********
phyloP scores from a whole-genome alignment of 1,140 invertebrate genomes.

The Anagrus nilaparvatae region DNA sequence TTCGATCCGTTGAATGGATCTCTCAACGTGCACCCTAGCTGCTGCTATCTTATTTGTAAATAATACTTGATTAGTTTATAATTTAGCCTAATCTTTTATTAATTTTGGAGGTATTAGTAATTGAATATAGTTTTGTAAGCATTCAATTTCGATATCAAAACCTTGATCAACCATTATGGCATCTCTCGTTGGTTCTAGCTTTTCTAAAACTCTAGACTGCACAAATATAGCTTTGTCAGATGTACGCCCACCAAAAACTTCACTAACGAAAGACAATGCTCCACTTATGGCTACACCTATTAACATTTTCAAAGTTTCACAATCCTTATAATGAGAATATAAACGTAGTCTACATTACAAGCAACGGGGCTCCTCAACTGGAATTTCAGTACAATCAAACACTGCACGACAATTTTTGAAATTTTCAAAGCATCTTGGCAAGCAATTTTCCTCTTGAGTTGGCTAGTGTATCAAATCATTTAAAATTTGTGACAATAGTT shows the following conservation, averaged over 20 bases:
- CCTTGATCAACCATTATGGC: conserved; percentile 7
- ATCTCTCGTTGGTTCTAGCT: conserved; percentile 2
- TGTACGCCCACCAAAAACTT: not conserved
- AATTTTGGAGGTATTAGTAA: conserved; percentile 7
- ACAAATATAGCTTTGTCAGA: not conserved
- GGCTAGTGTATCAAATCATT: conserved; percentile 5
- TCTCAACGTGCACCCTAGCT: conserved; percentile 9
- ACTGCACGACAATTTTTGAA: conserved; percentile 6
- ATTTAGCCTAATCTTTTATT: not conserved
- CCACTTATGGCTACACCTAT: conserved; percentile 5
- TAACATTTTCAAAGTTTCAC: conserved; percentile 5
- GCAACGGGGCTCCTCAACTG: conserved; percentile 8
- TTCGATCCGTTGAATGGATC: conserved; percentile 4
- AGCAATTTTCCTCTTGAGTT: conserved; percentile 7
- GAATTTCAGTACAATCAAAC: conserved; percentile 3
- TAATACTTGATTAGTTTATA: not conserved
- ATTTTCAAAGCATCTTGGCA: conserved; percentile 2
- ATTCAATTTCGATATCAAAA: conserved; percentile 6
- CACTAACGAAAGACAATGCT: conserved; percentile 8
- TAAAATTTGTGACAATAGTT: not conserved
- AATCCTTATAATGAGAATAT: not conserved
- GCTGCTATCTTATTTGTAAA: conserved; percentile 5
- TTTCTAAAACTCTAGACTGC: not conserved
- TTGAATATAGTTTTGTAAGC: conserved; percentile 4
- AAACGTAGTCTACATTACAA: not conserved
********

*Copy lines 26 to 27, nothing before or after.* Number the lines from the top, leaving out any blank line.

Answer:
- TTGAATATAGTTTTGTAAGC: conserved; percentile 4
- AAACGTAGTCTACATTACAA: not conserved